Clark Cregger has waited for this moment for a long time.
"I'm here because I flew in the baby 21 missions and I just like to fly one more time before I die," Cregger said.
Cregger's from Salem and fought in World War Two, flying into England and over Germany. He was a radio operator, in charge of decoding all mission information and keeping the plane untraceable.
"I first joined the army when I was 15, then after 10 months they found it out and discharged me. So the day I turned 18 I went back and signed up," Cregger said.
He couldn't stop inspecting the B-17 Flying Fortress. A plane made famous for its role in bombing German targets during the war.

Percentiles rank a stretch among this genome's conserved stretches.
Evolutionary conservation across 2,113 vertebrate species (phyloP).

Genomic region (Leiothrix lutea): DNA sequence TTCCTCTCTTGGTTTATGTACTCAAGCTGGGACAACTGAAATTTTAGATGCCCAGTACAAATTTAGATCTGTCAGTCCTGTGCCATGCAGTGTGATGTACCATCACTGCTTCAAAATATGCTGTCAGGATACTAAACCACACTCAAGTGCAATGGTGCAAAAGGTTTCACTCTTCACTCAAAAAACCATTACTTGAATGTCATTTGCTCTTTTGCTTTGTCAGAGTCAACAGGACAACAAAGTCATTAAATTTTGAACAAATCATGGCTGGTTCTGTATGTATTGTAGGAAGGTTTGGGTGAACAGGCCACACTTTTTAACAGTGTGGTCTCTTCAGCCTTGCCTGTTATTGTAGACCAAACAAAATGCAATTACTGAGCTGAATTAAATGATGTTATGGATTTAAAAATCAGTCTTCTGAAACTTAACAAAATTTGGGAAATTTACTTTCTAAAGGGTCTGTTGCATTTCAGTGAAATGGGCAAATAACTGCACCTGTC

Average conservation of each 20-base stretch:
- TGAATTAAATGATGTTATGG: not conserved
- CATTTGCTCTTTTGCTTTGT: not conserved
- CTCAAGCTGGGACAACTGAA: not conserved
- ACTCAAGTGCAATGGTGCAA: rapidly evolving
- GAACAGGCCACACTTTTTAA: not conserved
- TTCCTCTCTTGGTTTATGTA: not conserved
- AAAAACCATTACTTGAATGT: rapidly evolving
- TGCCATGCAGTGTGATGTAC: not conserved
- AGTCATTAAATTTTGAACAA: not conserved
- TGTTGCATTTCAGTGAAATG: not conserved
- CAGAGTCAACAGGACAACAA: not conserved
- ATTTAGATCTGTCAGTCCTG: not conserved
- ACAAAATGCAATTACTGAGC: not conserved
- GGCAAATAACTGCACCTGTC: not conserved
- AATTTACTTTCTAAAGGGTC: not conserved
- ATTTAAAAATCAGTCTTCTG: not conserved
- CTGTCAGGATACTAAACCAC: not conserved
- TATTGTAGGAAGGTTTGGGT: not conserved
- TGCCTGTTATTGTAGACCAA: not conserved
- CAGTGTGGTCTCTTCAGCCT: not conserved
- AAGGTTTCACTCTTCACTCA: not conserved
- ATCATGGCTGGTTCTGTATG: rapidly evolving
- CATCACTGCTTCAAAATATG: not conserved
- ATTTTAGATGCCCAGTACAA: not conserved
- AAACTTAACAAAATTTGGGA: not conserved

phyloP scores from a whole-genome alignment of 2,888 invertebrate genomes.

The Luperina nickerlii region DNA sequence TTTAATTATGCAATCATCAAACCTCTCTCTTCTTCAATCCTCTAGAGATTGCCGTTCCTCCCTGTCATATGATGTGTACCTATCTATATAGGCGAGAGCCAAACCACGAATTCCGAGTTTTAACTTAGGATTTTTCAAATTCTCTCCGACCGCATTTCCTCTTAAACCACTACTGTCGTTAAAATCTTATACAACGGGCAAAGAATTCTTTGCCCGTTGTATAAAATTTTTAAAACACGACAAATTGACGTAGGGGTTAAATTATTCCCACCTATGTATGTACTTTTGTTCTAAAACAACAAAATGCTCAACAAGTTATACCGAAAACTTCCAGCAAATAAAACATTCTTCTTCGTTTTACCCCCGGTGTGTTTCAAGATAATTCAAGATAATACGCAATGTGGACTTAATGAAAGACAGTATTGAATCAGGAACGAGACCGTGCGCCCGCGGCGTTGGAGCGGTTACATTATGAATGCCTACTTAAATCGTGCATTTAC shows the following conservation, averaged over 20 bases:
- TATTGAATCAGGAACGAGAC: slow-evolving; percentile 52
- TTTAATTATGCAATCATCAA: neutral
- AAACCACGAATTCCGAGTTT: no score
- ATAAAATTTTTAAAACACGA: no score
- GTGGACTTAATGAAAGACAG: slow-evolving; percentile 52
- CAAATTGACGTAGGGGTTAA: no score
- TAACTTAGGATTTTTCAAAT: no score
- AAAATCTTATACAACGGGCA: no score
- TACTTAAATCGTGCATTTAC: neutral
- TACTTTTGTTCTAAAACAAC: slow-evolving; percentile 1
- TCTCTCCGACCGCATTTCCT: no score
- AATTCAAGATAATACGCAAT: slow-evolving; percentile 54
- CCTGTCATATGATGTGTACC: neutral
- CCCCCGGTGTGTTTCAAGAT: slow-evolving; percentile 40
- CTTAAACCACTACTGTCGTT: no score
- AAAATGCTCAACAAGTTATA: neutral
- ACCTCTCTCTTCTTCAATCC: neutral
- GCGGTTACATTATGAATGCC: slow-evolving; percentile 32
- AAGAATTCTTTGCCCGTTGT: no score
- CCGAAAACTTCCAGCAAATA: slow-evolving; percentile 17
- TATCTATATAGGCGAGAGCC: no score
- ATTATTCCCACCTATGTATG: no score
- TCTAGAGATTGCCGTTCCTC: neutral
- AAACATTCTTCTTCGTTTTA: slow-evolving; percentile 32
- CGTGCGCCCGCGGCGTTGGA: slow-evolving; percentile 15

"What comes to mind when you see this plane?" I asked, as we walked by the plane's wing.
"A lot of noise," Cregger said. "I went through a period where it bothered me. It don't bother me anymore."
The plane, along with this B-24 Liberator and P-51 Mustang, stopped at the Blue Ridge Regional Airport in Henry County.
The flight is part of a multi-city visit called the Wings of Freedom tour from the Collings Foundation in Massachusetts.
Veteran pilot Russell Robinson found his name on the B-24.
"34 missions. Over Germany," Robinson said.
He's from Roanoke and the only remaining survivor of his crew.
"At the time you're just part of the game, it's part of living. Later on you realize it's different," Robinson said.
Robinson had a big grin on his face during the interview. He says that's called excitement because when the planes left at noon, he and Clark Cregger were inside. Both men say it will most likely be their last flight.
For more information on the Collings Foundation, click here.